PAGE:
For a larger capacity hybrid supercap in the same family, the HS1625-3R8227-R is a cylindrical 220 F device measuring 27 mm long by 16.5 mm in diameter, with an ESR of 100 mΩ delivering up to 1.1 A continuous and 15.3 A peak current. Its total energy storage capacity is 293 mWh.
With their combination of capacity, performance, and physical specifications, the Eaton hybrid supercapacitors are well-suited for providing standalone pulse power for wireless links in smart meters or in parallel with a battery. They are also a good fit for “ride-through” power during brief outages or brownouts in industrial process and programmable logic controllers, thus avoiding the resultant and often lengthy downtime that even a brief power problem can cause. Similarly, they can support volatile cache memory, servers, and multidisc RAID storge in data centers during such power interruptions.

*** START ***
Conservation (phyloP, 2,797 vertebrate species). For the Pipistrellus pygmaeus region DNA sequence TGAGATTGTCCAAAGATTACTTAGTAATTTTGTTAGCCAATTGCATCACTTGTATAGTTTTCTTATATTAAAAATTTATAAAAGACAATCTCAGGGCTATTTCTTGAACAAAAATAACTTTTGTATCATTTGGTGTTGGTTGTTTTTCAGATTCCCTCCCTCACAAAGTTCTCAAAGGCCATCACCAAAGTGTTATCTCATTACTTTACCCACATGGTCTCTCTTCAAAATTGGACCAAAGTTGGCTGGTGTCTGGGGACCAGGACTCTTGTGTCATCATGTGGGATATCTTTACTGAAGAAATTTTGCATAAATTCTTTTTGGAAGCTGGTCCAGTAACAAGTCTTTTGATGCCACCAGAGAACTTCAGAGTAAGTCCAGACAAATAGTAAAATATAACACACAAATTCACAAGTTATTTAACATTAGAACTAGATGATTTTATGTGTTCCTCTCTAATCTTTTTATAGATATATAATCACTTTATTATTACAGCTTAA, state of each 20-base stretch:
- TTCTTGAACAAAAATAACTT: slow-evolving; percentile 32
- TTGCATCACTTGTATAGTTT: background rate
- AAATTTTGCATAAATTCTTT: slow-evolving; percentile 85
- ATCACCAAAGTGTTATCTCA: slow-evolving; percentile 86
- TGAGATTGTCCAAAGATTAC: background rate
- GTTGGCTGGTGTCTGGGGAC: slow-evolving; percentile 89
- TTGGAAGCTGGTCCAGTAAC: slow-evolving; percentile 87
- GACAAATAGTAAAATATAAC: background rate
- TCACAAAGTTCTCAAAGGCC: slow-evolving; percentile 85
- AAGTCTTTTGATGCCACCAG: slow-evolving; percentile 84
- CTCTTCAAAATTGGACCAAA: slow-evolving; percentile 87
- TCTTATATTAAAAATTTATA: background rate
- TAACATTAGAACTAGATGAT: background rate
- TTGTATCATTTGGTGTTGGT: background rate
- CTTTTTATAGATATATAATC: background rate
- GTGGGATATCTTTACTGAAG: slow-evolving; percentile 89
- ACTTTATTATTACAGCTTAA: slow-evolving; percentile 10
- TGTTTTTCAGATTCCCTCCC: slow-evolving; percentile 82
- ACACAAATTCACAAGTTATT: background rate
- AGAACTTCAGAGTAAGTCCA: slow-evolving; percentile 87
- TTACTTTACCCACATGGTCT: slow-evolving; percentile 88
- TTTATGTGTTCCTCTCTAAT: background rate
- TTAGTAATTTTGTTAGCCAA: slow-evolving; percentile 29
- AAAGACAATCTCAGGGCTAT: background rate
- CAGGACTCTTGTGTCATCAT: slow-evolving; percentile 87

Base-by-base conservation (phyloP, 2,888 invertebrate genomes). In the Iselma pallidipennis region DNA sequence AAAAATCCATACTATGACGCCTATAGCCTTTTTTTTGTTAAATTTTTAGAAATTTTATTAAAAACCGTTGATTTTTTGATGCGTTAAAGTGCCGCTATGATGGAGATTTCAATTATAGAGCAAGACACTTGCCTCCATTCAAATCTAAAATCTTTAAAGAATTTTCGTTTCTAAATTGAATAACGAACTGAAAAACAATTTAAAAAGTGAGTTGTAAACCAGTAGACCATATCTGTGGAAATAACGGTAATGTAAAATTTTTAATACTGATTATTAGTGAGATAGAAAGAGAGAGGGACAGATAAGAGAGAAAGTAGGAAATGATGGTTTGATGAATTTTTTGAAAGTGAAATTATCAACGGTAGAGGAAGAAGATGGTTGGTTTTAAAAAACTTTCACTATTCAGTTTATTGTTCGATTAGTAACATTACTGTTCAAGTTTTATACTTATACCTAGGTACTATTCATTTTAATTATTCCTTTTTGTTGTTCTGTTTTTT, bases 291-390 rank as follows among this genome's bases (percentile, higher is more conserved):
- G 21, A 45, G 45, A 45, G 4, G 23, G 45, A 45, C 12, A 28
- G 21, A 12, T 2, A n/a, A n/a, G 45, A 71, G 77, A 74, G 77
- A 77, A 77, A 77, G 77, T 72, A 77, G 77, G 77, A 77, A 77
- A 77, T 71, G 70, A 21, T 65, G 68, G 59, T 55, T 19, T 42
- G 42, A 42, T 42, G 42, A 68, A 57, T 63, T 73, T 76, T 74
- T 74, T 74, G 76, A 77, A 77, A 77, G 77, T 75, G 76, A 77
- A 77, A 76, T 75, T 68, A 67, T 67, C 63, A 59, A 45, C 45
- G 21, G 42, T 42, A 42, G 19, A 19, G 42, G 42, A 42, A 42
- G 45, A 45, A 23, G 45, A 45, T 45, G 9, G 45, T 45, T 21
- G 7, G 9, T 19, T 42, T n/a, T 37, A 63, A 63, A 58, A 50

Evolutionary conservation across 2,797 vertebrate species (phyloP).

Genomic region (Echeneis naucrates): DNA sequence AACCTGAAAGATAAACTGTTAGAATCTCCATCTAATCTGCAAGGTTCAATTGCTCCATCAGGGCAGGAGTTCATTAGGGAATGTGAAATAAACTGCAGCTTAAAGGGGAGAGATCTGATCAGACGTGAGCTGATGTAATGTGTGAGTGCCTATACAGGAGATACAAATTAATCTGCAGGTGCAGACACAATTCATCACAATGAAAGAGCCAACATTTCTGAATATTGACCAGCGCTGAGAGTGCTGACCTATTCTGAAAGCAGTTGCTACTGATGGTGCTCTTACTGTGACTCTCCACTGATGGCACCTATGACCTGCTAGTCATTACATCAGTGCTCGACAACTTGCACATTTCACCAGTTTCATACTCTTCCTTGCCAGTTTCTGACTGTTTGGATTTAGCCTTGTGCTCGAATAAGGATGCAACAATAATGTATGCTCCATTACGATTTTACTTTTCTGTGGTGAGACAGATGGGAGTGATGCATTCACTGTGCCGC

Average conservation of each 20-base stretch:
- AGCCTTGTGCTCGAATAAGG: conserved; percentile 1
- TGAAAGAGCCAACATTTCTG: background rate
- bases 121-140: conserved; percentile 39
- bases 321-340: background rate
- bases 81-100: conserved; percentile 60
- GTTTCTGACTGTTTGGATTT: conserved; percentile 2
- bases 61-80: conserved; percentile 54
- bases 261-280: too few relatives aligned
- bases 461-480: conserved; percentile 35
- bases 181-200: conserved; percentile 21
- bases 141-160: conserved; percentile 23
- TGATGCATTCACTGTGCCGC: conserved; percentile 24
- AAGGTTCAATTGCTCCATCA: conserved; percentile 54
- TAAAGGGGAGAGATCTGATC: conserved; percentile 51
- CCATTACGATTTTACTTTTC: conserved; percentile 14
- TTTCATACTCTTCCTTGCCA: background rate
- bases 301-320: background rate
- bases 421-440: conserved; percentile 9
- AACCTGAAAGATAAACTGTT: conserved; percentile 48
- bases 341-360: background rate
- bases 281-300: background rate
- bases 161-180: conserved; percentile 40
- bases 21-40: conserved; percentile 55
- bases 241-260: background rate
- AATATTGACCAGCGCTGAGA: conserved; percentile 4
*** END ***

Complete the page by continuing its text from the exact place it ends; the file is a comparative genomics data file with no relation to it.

For designers of IoT systems, hybrid supercapacitors are a good option for energy storage and power delivery due to their high energy densities, long cycle lifetimes, and higher working voltage. Built with these hybrid supercapacitors, designs can require fewer cells and smaller volume compared to standard supercapacitors, while also meeting temperature and lifetime requirements better than batteries alone. By removing difficult tradeoffs and compromise, these hybrid components enable design engineers to more easily meet challenging project objectives.